Outlook and Trends in Defined Contribution Plans

Stocks have been racing higher since 2009, attracting investor attention at the very time that low interest rates have been depressing fixed-income returns. Meanwhile, target-date funds have been attracting an ever-growing share of the money being saved in defined contribution plans, including money that once flowed into stable value funds. But a survey by asset manager PIMCO of the nation’s leading DC-plan advisors suggests the outlook for stable value may be bright nonetheless.

To be sure, the industry faces challenges, said Stacy Schaus, executive vice president and head of defined contribution practice for PIMCO. Participant contributions to DC plans could continue to flow more rapidly into other investment options, she observed, particularly if plan sponsors become more aggressive about reenrolling employees into their plans and directing them into their default investment options. Consultants broadly support reenrollment, although relatively few plan sponsors have embraced it so far.

Stable value also could be threatened if Baby Boomers continue the current trend of rolling their DC-plan assets into Individual Retirement Accounts when they retire, since stable value funds are not available in IRAs. But, Schaus said, there are reasons to believe that plan sponsors and providers will find ways to make DC plans so attractive that participants won’t want to leave them for IRAs.

PIMCO has surveyed retirement plan consultants annually for the past eight years. Its 2014 poll garnered responses from 49 leading consulting firms serving more than 7,800 clients—clients whose DC-plan assets totaled $2.8 trillion, or about half the DC marketplace. The survey found strong support among consultants for stable value funds. For example, every one of them said the core investment offerings in a DC plan should include a capital preservation option, which historically has meant either a stable value or money market fund. In addition, more than 70 percent said they were at least somewhat likely to recommend that clients replace their money market fund with a stable value fund if federal regulators follow through with their proposal to have net asset values for money market funds fluctuate with market values. All this, Schaus said, suggests the stable value industry has an opportunity to retain its place on the menu of core investment options in DC plans.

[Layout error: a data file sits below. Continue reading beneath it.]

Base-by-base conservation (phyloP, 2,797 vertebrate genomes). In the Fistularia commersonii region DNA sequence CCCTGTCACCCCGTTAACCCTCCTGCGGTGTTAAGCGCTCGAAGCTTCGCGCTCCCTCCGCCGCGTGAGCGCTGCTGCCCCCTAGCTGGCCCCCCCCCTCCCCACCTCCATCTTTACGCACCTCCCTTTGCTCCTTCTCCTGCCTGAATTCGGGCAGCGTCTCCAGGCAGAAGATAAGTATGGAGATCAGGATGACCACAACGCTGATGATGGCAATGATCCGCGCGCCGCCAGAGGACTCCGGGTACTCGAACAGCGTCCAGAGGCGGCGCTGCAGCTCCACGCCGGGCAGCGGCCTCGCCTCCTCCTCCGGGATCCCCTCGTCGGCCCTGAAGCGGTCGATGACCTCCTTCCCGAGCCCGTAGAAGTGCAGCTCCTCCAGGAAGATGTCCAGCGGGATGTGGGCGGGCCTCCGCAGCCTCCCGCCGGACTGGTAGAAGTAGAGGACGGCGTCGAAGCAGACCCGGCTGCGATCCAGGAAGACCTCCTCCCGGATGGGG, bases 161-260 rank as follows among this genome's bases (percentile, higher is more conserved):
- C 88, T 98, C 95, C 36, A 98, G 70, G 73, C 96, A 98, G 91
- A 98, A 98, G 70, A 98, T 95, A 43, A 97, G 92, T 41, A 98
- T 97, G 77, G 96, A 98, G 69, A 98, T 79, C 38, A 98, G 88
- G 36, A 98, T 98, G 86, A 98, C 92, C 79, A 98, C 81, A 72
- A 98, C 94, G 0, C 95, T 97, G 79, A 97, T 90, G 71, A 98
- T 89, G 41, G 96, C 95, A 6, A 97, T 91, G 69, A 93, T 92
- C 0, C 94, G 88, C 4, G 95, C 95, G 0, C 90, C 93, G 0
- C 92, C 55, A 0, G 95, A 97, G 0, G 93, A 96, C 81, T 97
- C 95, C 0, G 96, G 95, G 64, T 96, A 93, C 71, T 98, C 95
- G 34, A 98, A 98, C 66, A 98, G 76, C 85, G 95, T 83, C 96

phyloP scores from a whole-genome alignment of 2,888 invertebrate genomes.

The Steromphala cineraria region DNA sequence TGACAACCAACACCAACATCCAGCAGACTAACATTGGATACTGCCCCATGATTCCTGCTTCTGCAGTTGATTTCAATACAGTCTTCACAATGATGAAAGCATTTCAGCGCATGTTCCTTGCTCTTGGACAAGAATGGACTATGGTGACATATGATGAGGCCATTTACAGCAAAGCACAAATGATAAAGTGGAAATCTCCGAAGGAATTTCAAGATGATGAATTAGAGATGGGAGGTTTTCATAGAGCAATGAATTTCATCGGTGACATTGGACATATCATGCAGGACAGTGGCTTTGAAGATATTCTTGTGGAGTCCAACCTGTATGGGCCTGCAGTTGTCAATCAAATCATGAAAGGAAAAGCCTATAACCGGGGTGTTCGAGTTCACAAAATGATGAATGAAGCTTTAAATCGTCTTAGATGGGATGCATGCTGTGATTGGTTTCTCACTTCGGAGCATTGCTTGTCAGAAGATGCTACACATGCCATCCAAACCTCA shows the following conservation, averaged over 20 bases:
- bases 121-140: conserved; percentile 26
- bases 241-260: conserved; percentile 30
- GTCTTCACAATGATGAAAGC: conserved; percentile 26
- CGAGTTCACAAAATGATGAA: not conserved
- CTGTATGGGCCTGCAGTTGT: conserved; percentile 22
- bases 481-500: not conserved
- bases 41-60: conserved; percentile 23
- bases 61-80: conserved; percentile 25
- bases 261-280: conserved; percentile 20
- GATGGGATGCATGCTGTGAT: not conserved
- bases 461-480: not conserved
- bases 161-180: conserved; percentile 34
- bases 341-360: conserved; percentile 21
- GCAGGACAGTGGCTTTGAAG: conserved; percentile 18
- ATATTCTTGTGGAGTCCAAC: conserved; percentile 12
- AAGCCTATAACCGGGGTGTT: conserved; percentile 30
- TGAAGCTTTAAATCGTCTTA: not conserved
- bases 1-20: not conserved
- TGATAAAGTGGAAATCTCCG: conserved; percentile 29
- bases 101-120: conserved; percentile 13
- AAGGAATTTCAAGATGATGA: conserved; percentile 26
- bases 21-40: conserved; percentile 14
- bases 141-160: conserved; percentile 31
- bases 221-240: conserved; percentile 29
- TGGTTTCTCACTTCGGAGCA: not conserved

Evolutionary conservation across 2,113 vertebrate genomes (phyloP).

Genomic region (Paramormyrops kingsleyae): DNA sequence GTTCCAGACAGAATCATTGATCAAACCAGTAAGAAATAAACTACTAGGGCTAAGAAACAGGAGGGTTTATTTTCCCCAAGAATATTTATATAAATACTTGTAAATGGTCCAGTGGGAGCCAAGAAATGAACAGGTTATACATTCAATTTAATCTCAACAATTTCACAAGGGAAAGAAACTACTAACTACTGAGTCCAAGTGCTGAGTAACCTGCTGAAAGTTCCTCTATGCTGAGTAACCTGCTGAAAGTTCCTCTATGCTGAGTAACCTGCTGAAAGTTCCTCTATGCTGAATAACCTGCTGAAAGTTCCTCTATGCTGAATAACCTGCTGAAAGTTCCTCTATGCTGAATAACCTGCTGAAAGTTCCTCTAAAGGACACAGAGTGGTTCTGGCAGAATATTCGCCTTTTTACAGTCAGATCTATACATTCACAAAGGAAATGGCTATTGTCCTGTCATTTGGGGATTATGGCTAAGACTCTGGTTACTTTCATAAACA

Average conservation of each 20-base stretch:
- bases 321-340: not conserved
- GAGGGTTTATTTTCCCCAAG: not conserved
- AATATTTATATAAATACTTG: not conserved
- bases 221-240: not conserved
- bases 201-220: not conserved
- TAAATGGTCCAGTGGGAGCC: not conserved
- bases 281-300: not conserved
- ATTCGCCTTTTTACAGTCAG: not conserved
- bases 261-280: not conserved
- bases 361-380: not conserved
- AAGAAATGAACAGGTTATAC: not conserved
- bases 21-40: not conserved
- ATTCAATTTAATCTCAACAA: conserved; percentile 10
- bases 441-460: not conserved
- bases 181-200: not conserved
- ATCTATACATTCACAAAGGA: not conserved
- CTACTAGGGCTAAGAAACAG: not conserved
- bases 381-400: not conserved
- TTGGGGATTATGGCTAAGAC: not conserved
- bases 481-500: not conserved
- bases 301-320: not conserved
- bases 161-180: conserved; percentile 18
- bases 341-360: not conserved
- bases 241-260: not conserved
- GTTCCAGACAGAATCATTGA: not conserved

Nonetheless, she said, the stable value industry must find a way to have its products incorporated more broadly into target-date funds and other asset-allocation investment options, including managed accounts that have become the most popular default investment options in DC plans. Many managed account programs, as well as custom target-date funds created by larger plans, already utilize stable value funds, but off-the-shelf target-date funds generally do not.

“How well the industry weaves stable value into default (investment options) will largely determine where the future of stable value may go,” Schaus said.

Here, too, the survey results were encouraging, with 39 percent of consultants actively promoting custom target-date strategies to their clients and another 43 percent supportive of client interest in the idea. (Figures for managed accounts weren’t quite as strong. Still, 37 percent of consultants said they actively promote managed accounts or support client interest in them.)

Consultants like stable value in target-date funds in part because it can reduce the potential for losses without compromising returns—an especially important concern when participants are at or near retirement age. Consultants on average say participants should not be exposed to more than a 10 percent loss in their retirement account at age 65, Schaus said. Yet PIMCO looked at the 40 largest target-date funds aimed at 65-year-olds and calculated the actual value at risk over a 12-month time horizon was closer to 20 percent. By contrast, a comparable fund that included an allocation to stable value put only about 10 percent of the participant’s account value at risk.

Beyond expanding into target-date funds, Schaus said the stable value industry can help to solidify its future by convincing plan sponsors to educate plan participants to keep their money in their DC plans after retirement. Right now, she said, only a small minority of sponsors actively seek to retain those assets.

For retirees who do stay in their employers’ retirement plans, Schaus said, the most important post-retirement need relating to that plan will be retirement income modeling and education, including one-on-one retirement counseling. The stable value industry can play a role in that, she said, by ensuring that the people and organizations creating retirement income models understand stable value and account for it properly in their models.